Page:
The Philippine Eagle Foundation (PEF) officially announced Friday the passing of 28-year-old Philippine eagle Pag-asa last January 6.
According to their statement, the eagle succumbed at 8:03 p.m. to infections linked with Trichomoniasis and Aspergillosis, diseases which are known to be fatal for birds of prey.
Philippine eagle Pag-asa’s condition worsened despite undergoing treatment which began over a week ago. This January 15, Pag-asa would have turned 29-years old.
He was considered a conservation icon by being the first Philippine Eagle (Pithecophaga jefferyi) to have been bred and hatched in captivity through cooperative artificial insemination (CAI) techniques. His birth was considered as a “culmination of 14 years’ worth of research.”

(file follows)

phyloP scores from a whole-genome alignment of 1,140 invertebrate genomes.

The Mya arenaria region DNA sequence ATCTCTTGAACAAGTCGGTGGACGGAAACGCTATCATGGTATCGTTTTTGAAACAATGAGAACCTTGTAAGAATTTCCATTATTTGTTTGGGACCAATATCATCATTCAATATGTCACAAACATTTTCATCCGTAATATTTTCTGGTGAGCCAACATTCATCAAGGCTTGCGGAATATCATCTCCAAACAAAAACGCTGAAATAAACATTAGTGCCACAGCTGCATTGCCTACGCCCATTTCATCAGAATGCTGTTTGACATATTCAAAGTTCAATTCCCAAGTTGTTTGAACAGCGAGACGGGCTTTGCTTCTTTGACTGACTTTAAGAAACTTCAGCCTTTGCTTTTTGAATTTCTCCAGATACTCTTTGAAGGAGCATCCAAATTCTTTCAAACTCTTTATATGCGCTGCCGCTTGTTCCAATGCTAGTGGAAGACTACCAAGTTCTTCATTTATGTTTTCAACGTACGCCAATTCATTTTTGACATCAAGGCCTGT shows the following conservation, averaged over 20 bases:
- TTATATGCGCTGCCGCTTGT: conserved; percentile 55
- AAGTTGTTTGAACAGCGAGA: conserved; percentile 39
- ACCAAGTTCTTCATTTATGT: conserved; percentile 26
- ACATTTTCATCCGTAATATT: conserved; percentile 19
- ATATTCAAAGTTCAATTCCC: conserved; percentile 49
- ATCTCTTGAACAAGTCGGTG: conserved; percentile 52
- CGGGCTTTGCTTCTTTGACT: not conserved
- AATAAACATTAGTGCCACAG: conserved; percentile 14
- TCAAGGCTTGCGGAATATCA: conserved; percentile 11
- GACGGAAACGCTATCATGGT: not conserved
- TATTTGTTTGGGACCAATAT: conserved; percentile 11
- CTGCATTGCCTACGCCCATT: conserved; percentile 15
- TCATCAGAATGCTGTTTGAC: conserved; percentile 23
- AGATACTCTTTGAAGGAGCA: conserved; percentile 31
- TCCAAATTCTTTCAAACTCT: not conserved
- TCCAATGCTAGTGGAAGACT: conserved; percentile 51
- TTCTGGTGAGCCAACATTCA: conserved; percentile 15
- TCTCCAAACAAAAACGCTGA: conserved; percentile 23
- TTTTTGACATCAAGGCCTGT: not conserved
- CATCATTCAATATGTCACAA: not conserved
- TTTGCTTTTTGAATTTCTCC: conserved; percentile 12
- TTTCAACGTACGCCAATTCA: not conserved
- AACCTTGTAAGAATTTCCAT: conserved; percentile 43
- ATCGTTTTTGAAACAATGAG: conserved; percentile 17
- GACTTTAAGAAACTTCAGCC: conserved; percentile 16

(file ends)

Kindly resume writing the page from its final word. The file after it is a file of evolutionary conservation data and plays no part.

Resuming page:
The Philippine eagle was fittingly named Pag-asa, which means “hope” in English. He inspired the growth and continuous progress of conservation missions of critically endangered species in the country.
“Pag-asa lived his life as an icon of hope for Filipinos, young and old and was a constant inspiration to the people working tirelessly to save our National Bird from extinction,” the statement added. “Pag-asa was gone too soon indeed, but his legacy lives on.”
The International Union of Conservation of Nature and Natural Resources (IUCN) listed the Philippine eagle as one of the country’s threatened birds due to loss of habitat.
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